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Thursday, April 2, 2009

The Blindfold (on Giacomo Puccini's Madama Butterfly)

Lugi Illica and Giuseppe Giacosa (libretto), based on the play by David Belasco and the story by John Luther Long, Giacomo Puccini (composer) Madama Butterfly / the production I saw was a recast in high definition of the Metropolitan Opera production on Saturday, March 7, 2009 with Patricia Racette, Maria Zifchak, Marcello Giordani, and Dwayne Croft

Nearly anyone who has seen an opera knows the story of Puccini's Madama Butterfly. Having fallen in love with the dashing American Navy Lieutenant Pinkerton, the fifteen-year-old Cio-Cio San marries him, despite the fact that in doing so she must give up her own family and friends. With Yankee haughtiness and a sense of superiority, Pinkerton scoffs at the American consul's advice that Cio-Cio San is taking the marriage seriously, and soon after, leaves her behind as he sails off to America and, ultimately, a "real" wife.

Meanwhile, Cio-Cio San trusts that eventually he will return, singing her famed aria "Un bel di," in which she describes one beautiful day when a ship will sail into the harbor, returning Pinkerton to her. Meanwhile, Cio-Cio, courted by local men such as the wealthy Goro, refuses to give up her so-called "American" marriage and ardently denies their insistence that Pinkerton has left her for good.

The consul, Sharpless, has been given the difficult task of reading a letter from Pinkerton to Cio-Cio, reporting that he has been married, and will not return, but she, so delighted to hear any word from her husband, cannot comprehend what he is attempting to tell her, and when Sharpless tries to explain the facts in a more outright manner, she produces her and Pinkerton's son whom she is sure will draw Pinkerton back to her.

Pinkerton, in fact, has already returned to Nagasaki, and has no intention of visiting Cio-Cio. When he does hear of the child's existence, he, his wife, and Sharpless, convince Cio-Cio's servant Suzuki, to break the news that Pinkerton and his new wife will adopt the son.

Finally, Cio-Cio, who has been blinded throughout the entire opera to the truth, has her eyes opened, realizing, in horror, her delusional condition. She asks Pinkerton, a man so selfish that he has refused even to face her himself, to return so that she may offer up the child. But we also know that she intends to leave him her own body, committing ritual suicide. Who could not be moved by Patricia Racette's dramatically convincing performance? The Lithuanian-born American next to us—who had never before attended a Met video performance—was in tears, as were Howard and I.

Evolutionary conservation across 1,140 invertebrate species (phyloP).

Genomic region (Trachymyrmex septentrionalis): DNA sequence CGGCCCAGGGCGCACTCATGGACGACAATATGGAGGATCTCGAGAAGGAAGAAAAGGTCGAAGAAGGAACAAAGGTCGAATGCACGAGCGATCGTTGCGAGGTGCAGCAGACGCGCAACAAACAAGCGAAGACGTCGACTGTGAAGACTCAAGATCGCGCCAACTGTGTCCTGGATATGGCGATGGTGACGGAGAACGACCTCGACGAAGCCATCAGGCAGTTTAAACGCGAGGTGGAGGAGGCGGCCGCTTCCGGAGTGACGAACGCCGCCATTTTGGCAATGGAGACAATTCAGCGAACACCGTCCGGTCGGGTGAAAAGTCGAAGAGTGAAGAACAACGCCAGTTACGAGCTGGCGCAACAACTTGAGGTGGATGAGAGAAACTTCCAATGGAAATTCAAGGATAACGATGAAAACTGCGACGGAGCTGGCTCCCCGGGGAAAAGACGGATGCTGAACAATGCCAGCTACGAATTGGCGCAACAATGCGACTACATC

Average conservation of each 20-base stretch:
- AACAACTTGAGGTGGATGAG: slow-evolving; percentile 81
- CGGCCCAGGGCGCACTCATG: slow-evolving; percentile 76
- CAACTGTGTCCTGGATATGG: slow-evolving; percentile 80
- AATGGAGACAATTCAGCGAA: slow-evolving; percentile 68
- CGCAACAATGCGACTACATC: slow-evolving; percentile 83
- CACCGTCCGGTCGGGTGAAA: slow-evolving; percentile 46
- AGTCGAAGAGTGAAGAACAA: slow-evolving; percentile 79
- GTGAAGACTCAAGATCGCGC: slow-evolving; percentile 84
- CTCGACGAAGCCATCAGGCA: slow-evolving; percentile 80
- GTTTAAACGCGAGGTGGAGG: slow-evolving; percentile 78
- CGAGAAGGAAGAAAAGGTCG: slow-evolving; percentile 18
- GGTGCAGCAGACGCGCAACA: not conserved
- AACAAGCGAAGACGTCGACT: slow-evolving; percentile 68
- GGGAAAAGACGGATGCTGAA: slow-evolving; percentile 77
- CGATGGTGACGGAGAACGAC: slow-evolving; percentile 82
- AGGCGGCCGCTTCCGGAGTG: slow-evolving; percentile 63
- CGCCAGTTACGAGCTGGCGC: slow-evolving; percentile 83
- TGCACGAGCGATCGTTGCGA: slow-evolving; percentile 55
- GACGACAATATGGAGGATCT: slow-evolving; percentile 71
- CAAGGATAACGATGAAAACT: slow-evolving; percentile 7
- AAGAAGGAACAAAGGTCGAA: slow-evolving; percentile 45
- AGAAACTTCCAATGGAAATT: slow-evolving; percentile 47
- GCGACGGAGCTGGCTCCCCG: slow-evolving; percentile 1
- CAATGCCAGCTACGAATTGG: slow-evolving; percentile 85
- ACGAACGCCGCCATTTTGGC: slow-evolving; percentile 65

Belasco the original playwright and storyteller John Luther Long, upon whose work Puccini based his opera, was quite prescient in his fin de si├Ęcle piece, establishing a type, the ugly American, which has remained in place for all those years since, particularly in the context of the Korean, Viet Nam, Afghanistan and Iraq wars. In Puccini's hands, the dichotomy between the all-consuming Yankee and the self-sacrificing Japanese maiden could not have made clearer.

Yet, one can only recognize that it is Cio-Cio San's propensity for self-sacrifice is as much a problem in this relationship as has been Pinkerton's greed and disdain of her life. In her absurd innocence, she has been blinded not only to the impossibility that she could be recognized as an American wife, but has forgotten who she herself is and how her traditions and behavior conspire to permit the Pinkerton's of the world to prey upon such youths.

Puccini poignantly points up this fact by having her son, whom she has sent out to play, wander into sight just as she is about to draw the knife. To protect him, she blindfolds the child, sending him on his way. But in doing this she merely reiterates her own condition all along. Singing of her hope that her son will remember her at the very moment that she is about to disappear from his life, we can only perceive that were he to do so, it could only bring him great pain for the rest of his days. In Anthony Minghella's Metropolitan Opera production Howard and I saw, the child, "Sorrow"/"Trouble" was played by a Bunraku-like puppet, manipulated by three hooded assistants, which visually restated the child's future sense of emptiness, his destiny, perhaps, to join in the world of hollow bodies.

Accordingly, although the opera ends with a corpse upon the stage, we know that it is already a disappearing thing, representing as it does a way of living that will inevitably be replaced by the avaricious gluttony of the survivors.

Los Angeles, March 28, 2009

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